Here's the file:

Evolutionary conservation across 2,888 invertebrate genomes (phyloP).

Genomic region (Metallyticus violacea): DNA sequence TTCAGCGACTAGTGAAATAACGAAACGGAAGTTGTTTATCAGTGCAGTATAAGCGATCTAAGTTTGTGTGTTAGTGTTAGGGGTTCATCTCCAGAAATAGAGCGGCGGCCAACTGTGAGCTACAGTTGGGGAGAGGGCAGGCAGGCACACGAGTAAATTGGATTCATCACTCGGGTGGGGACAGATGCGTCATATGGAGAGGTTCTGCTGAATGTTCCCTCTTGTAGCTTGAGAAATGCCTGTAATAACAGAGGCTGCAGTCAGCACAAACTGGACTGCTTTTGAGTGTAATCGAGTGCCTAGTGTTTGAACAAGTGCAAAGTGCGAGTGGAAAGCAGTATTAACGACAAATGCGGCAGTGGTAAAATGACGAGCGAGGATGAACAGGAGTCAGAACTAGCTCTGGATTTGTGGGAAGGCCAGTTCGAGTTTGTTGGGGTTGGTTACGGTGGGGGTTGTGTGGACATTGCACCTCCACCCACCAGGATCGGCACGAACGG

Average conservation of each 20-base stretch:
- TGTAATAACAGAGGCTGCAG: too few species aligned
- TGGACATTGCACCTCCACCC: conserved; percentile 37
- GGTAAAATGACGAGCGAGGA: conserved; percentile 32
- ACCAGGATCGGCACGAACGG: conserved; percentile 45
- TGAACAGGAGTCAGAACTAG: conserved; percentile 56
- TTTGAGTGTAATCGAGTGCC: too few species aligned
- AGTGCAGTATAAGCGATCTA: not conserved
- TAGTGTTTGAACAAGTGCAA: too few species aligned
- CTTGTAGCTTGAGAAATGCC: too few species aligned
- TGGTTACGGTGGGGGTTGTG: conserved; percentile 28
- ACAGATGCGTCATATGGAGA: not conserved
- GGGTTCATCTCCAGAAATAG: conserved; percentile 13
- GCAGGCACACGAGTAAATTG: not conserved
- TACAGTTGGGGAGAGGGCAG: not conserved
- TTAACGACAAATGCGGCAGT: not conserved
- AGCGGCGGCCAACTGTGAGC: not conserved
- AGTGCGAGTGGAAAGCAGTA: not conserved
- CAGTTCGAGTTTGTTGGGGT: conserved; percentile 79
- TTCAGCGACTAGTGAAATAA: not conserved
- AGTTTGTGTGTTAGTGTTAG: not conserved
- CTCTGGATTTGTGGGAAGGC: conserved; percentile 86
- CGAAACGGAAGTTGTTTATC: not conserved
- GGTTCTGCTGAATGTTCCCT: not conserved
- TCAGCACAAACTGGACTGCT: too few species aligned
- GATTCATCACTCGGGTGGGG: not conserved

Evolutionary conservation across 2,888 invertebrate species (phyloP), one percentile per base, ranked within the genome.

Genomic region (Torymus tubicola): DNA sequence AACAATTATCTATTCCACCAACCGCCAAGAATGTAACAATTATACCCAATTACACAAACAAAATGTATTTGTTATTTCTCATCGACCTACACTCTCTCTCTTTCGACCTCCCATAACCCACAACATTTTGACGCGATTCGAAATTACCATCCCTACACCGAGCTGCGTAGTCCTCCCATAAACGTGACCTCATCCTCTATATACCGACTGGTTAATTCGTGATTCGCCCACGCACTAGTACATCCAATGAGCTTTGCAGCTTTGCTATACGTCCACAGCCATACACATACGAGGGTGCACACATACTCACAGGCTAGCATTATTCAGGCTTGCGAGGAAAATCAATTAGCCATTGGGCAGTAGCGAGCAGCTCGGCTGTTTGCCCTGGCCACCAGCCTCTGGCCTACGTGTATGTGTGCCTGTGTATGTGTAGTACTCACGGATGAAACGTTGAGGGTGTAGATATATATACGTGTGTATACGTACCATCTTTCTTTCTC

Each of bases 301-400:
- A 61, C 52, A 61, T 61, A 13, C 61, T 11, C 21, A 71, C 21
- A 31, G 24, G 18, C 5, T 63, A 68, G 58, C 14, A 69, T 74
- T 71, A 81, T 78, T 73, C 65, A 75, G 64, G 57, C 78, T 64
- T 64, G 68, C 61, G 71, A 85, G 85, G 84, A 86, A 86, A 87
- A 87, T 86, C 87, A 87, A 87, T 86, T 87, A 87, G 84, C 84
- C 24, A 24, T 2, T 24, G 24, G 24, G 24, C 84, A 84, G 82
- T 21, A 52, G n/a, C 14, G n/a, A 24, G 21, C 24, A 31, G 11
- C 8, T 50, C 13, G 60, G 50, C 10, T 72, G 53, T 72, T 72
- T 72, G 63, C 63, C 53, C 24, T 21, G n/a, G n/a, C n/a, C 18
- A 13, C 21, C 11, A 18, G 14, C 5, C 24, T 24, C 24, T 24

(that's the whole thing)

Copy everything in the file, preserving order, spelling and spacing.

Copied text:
Evolutionary conservation across 2,888 invertebrate genomes (phyloP).

Genomic region (Metallyticus violacea): DNA sequence TTCAGCGACTAGTGAAATAACGAAACGGAAGTTGTTTATCAGTGCAGTATAAGCGATCTAAGTTTGTGTGTTAGTGTTAGGGGTTCATCTCCAGAAATAGAGCGGCGGCCAACTGTGAGCTACAGTTGGGGAGAGGGCAGGCAGGCACACGAGTAAATTGGATTCATCACTCGGGTGGGGACAGATGCGTCATATGGAGAGGTTCTGCTGAATGTTCCCTCTTGTAGCTTGAGAAATGCCTGTAATAACAGAGGCTGCAGTCAGCACAAACTGGACTGCTTTTGAGTGTAATCGAGTGCCTAGTGTTTGAACAAGTGCAAAGTGCGAGTGGAAAGCAGTATTAACGACAAATGCGGCAGTGGTAAAATGACGAGCGAGGATGAACAGGAGTCAGAACTAGCTCTGGATTTGTGGGAAGGCCAGTTCGAGTTTGTTGGGGTTGGTTACGGTGGGGGTTGTGTGGACATTGCACCTCCACCCACCAGGATCGGCACGAACGG

Average conservation of each 20-base stretch:
- TGTAATAACAGAGGCTGCAG: too few species aligned
- TGGACATTGCACCTCCACCC: conserved; percentile 37
- GGTAAAATGACGAGCGAGGA: conserved; percentile 32
- ACCAGGATCGGCACGAACGG: conserved; percentile 45
- TGAACAGGAGTCAGAACTAG: conserved; percentile 56
- TTTGAGTGTAATCGAGTGCC: too few species aligned
- AGTGCAGTATAAGCGATCTA: not conserved
- TAGTGTTTGAACAAGTGCAA: too few species aligned
- CTTGTAGCTTGAGAAATGCC: too few species aligned
- TGGTTACGGTGGGGGTTGTG: conserved; percentile 28
- ACAGATGCGTCATATGGAGA: not conserved
- GGGTTCATCTCCAGAAATAG: conserved; percentile 13
- GCAGGCACACGAGTAAATTG: not conserved
- TACAGTTGGGGAGAGGGCAG: not conserved
- TTAACGACAAATGCGGCAGT: not conserved
- AGCGGCGGCCAACTGTGAGC: not conserved
- AGTGCGAGTGGAAAGCAGTA: not conserved
- CAGTTCGAGTTTGTTGGGGT: conserved; percentile 79
- TTCAGCGACTAGTGAAATAA: not conserved
- AGTTTGTGTGTTAGTGTTAG: not conserved
- CTCTGGATTTGTGGGAAGGC: conserved; percentile 86
- CGAAACGGAAGTTGTTTATC: not conserved
- GGTTCTGCTGAATGTTCCCT: not conserved
- TCAGCACAAACTGGACTGCT: too few species aligned
- GATTCATCACTCGGGTGGGG: not conserved

Evolutionary conservation across 2,888 invertebrate species (phyloP), one percentile per base, ranked within the genome.

Genomic region (Torymus tubicola): DNA sequence AACAATTATCTATTCCACCAACCGCCAAGAATGTAACAATTATACCCAATTACACAAACAAAATGTATTTGTTATTTCTCATCGACCTACACTCTCTCTCTTTCGACCTCCCATAACCCACAACATTTTGACGCGATTCGAAATTACCATCCCTACACCGAGCTGCGTAGTCCTCCCATAAACGTGACCTCATCCTCTATATACCGACTGGTTAATTCGTGATTCGCCCACGCACTAGTACATCCAATGAGCTTTGCAGCTTTGCTATACGTCCACAGCCATACACATACGAGGGTGCACACATACTCACAGGCTAGCATTATTCAGGCTTGCGAGGAAAATCAATTAGCCATTGGGCAGTAGCGAGCAGCTCGGCTGTTTGCCCTGGCCACCAGCCTCTGGCCTACGTGTATGTGTGCCTGTGTATGTGTAGTACTCACGGATGAAACGTTGAGGGTGTAGATATATATACGTGTGTATACGTACCATCTTTCTTTCTC

Each of bases 301-400:
- A 61, C 52, A 61, T 61, A 13, C 61, T 11, C 21, A 71, C 21
- A 31, G 24, G 18, C 5, T 63, A 68, G 58, C 14, A 69, T 74
- T 71, A 81, T 78, T 73, C 65, A 75, G 64, G 57, C 78, T 64
- T 64, G 68, C 61, G 71, A 85, G 85, G 84, A 86, A 86, A 87
- A 87, T 86, C 87, A 87, A 87, T 86, T 87, A 87, G 84, C 84
- C 24, A 24, T 2, T 24, G 24, G 24, G 24, C 84, A 84, G 82
- T 21, A 52, G n/a, C 14, G n/a, A 24, G 21, C 24, A 31, G 11
- C 8, T 50, C 13, G 60, G 50, C 10, T 72, G 53, T 72, T 72
- T 72, G 63, C 63, C 53, C 24, T 21, G n/a, G n/a, C n/a, C 18
- A 13, C 21, C 11, A 18, G 14, C 5, C 24, T 24, C 24, T 24